While higher interest rates might be cooling the housing market, in the tiny town known as Ratana Pā, the demand is still higher than the supply.
Just south of Whanganui, Ratana Pā is the birthplace of the Māori prophet Tahupotiki Wiremu Ratana. It's home to just 345 people.
The settlement is virtually landlocked by farms, making it hard for successive generations to build new homes.
Like many other local women, Talia Anderson-Town left Ratana for the big smoke as a teenager, but she always had a yearning to come home.
Seven years ago, Anderson-Town and her husband Cameron convinced a local farmer to carve off a slice of land on the edge of town so they could build their own home.
Owning her own home in the settlement where she grew up has been a dream come true but she wanted to share that with the generation she grew up with. So the pair bought five more sections and set about building nine more houses at cost price for Anderson-Town's cousins.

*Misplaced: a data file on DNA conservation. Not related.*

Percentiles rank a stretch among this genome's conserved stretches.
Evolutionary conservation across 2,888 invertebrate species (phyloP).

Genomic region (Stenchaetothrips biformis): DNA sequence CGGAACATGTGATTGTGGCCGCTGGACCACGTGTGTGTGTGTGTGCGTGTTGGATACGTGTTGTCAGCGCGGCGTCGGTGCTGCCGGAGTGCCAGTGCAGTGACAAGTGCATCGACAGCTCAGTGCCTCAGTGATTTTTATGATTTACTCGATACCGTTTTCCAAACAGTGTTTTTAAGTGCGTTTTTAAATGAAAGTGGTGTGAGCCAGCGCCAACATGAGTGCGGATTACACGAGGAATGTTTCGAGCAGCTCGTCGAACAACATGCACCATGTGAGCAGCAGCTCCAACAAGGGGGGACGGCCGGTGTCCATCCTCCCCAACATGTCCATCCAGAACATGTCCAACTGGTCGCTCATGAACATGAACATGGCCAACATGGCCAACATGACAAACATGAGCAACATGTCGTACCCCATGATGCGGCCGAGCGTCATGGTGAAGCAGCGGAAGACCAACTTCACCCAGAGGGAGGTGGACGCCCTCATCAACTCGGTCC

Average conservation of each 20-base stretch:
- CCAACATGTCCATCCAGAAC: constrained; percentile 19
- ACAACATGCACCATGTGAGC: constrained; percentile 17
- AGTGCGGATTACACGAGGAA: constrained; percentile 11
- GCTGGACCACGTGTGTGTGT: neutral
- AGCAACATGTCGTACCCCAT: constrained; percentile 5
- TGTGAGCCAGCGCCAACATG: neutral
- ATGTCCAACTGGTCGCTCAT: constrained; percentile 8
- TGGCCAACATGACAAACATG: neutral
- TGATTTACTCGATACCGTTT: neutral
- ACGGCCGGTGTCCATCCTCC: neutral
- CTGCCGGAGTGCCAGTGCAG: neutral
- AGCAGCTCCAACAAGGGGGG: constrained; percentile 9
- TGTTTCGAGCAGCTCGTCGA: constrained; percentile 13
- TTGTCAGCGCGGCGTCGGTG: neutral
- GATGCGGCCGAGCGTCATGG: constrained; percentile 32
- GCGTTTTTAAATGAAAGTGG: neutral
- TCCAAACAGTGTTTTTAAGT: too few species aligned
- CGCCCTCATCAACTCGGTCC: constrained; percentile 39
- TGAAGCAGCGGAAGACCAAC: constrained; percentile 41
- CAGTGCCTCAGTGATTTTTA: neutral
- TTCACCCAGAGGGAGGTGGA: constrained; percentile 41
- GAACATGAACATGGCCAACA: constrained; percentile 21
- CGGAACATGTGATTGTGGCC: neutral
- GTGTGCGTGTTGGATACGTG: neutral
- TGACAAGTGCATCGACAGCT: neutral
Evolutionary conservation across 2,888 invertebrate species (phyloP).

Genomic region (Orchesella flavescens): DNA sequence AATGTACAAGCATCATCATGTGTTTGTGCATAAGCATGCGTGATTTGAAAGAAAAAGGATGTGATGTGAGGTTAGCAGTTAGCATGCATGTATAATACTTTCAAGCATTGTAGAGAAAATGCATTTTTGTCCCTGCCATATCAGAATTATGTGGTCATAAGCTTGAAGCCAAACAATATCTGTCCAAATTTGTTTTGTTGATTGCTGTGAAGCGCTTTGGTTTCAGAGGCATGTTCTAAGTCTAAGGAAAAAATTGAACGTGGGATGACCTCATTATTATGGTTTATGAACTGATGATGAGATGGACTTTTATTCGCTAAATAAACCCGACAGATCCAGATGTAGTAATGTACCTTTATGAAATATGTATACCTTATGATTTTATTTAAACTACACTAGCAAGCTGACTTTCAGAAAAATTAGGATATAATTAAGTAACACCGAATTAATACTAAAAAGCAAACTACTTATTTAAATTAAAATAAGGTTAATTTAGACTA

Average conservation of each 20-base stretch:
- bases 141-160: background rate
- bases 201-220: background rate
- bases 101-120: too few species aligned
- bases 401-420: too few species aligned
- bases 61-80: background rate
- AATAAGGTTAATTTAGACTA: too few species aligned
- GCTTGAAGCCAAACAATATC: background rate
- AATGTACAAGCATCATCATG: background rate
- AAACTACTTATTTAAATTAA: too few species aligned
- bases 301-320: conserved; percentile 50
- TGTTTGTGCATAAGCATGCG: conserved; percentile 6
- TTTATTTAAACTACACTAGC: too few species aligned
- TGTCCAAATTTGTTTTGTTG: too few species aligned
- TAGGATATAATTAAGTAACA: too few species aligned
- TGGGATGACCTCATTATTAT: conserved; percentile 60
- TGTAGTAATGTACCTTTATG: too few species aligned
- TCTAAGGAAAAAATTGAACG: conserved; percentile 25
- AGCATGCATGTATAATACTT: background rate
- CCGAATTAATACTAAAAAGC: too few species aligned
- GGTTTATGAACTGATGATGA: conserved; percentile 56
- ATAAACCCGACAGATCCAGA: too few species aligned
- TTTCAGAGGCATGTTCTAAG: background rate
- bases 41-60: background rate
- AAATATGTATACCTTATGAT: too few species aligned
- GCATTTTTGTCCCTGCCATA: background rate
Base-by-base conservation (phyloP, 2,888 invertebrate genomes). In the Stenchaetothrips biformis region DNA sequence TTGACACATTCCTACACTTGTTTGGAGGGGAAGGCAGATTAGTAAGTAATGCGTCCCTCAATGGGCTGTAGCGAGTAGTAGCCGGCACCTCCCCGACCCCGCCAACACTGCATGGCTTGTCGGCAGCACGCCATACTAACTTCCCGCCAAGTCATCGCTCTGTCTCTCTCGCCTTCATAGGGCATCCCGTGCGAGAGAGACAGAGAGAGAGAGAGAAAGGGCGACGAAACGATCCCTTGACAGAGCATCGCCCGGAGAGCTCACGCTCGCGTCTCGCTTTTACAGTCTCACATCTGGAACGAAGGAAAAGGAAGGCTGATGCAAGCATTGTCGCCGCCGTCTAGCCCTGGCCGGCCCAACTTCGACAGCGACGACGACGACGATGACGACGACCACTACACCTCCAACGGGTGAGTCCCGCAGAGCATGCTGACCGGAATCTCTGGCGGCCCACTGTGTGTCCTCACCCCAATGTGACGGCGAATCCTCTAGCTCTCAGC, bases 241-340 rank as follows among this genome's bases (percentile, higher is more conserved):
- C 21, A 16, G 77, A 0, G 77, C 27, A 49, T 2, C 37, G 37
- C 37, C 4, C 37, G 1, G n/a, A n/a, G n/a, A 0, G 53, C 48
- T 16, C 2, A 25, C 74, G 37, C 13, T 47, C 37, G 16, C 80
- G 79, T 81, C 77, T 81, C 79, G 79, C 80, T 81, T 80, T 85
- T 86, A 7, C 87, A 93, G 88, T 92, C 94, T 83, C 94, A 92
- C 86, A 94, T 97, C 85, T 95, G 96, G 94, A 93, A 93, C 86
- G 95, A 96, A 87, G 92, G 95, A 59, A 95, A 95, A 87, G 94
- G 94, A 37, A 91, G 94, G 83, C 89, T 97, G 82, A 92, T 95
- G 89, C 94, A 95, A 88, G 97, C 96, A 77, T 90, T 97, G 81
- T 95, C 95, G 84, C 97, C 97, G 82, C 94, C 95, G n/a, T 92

One of her relatives, Paola Tamou and her family, were one of the fortunate nine, but it has been no small feat. Tamou, her husband Troy, and their three children moved in with their parents so they could raise the $100,000 needed as the deposit.
All in all, the five sections will provide nine new homes all built at a cost price, of just $375,000 each.
Talia and Cameron will make no profit on the homes; their reward will be recreating a childhood where cousins roam free in a safe environment.
The plans have finally been signed off, and in months to come, the building will begin.
Ka tupu he pāharakeke. Nine whānau were given brand new homes, an incredible achievement that will benefit generations of Ratana Pā kids to come.
Made with support from Te Māngai Pāho and the Public Interest Journalism Fund.